What happiness science can learn from John Stuart Mill

Willem van der Deijl


Many researchers studying subjective wellbeing (SWB) understand SWB as a concept that is close to Bentham’s notion of happiness. This conception of happiness is philosophically controversial, because it treats pleasure as a homogenous experience. I analyze an important deviation from Bentham in John Stuart Mill’s Utilitarianism and its relevance for SWB research: qualitative differences in pleasurable experiences. I argue that in cases where lives involving qualitatively different experiences are compared, Mill’s qualitative perspective is incompatible with an important assumption in the SWB literature: that happiness can be meaningfully rated by people on a scale. I illustrate the problem by means of the question of whether becoming a parent makes people happier. I analyze whether the problem can be avoided on alternative views of happiness, but argue that on all plausible accounts of happiness, the problem persists. I conclude that the problem it poses for self-reported happiness is genuine and should be acknowledged by SWB researchers. I end by discussing the ways in which this conclusion can help the study of happiness move forward.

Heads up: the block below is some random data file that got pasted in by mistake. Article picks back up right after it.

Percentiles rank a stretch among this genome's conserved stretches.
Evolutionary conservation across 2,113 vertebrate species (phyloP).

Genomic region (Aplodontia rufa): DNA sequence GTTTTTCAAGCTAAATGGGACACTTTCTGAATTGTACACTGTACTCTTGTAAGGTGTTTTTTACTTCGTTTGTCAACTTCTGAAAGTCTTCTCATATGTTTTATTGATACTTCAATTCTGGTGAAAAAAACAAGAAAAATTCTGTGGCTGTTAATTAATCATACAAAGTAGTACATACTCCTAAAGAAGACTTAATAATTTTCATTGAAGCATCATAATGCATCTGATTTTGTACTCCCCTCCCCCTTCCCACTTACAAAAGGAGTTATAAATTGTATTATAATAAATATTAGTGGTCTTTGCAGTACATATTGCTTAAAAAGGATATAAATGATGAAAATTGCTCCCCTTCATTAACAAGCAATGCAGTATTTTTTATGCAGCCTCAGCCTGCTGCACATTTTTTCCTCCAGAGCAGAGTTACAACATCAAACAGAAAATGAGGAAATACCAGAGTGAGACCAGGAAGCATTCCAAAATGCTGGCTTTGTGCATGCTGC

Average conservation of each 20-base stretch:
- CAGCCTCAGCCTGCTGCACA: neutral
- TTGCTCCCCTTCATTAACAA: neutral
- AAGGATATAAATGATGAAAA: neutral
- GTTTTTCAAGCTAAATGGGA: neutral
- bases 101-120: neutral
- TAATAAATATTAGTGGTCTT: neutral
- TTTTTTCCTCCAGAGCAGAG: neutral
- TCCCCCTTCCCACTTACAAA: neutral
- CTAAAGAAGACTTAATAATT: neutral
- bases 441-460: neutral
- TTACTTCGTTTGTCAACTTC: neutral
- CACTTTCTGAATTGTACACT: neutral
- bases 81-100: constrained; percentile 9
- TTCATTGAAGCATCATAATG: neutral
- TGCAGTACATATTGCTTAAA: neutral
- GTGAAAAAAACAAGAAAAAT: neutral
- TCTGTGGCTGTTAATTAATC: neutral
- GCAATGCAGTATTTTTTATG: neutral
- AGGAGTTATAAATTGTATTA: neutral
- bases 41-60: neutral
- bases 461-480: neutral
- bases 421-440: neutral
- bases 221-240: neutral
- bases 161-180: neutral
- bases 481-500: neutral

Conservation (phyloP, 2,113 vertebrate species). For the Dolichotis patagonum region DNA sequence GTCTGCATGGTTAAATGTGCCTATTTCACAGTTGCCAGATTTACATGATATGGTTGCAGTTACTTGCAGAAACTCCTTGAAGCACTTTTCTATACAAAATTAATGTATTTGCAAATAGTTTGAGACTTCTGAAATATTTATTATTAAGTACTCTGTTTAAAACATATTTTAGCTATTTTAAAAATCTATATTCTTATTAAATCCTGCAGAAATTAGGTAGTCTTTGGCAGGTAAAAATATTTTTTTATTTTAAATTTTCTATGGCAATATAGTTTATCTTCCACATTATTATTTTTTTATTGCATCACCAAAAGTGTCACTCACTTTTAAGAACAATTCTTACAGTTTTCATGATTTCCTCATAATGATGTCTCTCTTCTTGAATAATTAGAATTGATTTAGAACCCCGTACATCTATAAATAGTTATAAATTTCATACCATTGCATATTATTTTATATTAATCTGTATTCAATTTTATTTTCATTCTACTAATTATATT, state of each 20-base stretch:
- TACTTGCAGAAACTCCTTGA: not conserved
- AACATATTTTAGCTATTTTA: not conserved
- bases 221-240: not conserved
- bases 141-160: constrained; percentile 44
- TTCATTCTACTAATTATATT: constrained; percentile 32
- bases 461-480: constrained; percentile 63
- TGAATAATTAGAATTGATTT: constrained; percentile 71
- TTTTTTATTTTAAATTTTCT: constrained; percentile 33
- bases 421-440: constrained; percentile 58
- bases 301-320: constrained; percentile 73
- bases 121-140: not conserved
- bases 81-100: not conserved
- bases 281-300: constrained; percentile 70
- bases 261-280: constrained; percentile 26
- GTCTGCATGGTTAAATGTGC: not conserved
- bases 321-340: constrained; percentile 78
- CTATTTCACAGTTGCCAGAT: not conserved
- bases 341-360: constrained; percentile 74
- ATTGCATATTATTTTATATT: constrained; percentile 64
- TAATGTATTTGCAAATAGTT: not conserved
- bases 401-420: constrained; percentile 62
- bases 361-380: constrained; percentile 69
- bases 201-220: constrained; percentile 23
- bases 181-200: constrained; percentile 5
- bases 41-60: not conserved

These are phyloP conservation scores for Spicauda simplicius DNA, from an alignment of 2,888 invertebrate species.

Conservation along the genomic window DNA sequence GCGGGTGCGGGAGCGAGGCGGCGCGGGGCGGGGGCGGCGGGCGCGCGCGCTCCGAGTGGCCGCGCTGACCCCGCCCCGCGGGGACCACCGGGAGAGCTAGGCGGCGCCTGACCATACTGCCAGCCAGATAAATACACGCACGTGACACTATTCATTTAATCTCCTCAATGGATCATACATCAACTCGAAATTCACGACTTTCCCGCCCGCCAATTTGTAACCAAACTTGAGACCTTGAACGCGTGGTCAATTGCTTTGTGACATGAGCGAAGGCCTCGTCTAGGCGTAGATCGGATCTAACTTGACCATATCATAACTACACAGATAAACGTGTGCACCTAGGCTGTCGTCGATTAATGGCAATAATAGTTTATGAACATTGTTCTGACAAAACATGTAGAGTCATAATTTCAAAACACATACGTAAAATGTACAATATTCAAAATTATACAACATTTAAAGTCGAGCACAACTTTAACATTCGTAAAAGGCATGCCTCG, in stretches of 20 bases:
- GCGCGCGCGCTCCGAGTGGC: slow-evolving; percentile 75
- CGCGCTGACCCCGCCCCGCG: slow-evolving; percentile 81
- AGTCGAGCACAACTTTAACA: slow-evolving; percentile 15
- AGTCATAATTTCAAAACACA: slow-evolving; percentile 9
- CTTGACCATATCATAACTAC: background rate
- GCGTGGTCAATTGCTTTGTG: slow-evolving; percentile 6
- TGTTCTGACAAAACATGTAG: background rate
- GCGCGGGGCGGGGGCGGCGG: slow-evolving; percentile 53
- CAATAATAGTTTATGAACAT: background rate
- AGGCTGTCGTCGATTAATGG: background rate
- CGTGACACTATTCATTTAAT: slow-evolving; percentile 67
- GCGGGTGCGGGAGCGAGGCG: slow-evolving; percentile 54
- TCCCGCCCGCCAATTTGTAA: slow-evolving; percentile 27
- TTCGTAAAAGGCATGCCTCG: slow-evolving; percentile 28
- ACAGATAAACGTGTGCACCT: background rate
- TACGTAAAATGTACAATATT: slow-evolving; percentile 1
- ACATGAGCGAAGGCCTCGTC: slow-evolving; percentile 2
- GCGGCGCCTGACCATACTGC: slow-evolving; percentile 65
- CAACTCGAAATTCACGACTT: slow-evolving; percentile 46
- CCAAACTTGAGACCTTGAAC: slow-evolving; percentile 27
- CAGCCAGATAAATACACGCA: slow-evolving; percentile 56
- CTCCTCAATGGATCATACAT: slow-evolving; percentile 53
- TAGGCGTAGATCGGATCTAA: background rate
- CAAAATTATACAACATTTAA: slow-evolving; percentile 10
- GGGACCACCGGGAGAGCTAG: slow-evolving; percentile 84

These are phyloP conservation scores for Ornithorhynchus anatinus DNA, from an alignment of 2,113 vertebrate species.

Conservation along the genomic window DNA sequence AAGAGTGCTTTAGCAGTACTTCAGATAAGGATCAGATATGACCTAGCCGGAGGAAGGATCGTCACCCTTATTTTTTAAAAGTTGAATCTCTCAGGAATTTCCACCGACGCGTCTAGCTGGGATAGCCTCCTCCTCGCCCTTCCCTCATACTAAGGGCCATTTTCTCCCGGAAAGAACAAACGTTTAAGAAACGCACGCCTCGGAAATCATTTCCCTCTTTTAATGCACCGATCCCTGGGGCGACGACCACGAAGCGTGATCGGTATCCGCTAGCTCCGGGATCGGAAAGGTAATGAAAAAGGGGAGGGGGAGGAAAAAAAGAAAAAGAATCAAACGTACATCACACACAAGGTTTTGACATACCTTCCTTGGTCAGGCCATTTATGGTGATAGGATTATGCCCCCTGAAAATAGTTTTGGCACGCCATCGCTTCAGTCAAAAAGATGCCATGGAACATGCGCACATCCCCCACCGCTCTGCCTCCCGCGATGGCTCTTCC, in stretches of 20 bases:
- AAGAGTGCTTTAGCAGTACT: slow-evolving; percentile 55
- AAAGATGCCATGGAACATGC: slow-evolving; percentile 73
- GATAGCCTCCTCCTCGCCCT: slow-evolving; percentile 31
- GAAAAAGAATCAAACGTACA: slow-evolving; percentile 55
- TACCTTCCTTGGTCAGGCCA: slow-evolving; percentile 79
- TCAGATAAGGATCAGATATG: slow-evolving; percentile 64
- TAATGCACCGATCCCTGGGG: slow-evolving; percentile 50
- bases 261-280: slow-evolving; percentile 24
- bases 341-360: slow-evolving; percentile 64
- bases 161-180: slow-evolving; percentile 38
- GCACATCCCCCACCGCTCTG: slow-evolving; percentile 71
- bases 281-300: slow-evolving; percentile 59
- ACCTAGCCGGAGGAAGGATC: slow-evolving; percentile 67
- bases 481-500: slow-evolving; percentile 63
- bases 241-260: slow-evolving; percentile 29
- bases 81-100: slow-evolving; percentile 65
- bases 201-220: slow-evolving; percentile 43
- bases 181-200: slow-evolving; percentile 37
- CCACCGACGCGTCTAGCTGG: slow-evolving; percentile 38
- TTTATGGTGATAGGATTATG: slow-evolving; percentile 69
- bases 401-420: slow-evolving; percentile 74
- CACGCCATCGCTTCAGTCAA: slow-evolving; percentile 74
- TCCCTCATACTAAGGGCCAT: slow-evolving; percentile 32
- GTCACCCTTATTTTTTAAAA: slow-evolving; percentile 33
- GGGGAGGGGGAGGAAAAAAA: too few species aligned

Qualitative hedonism, Subjective Well-Being, John Stuart Mill, Measurement of Happiness

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DOI: https://doi.org/10.5502/ijw.v6i1.464


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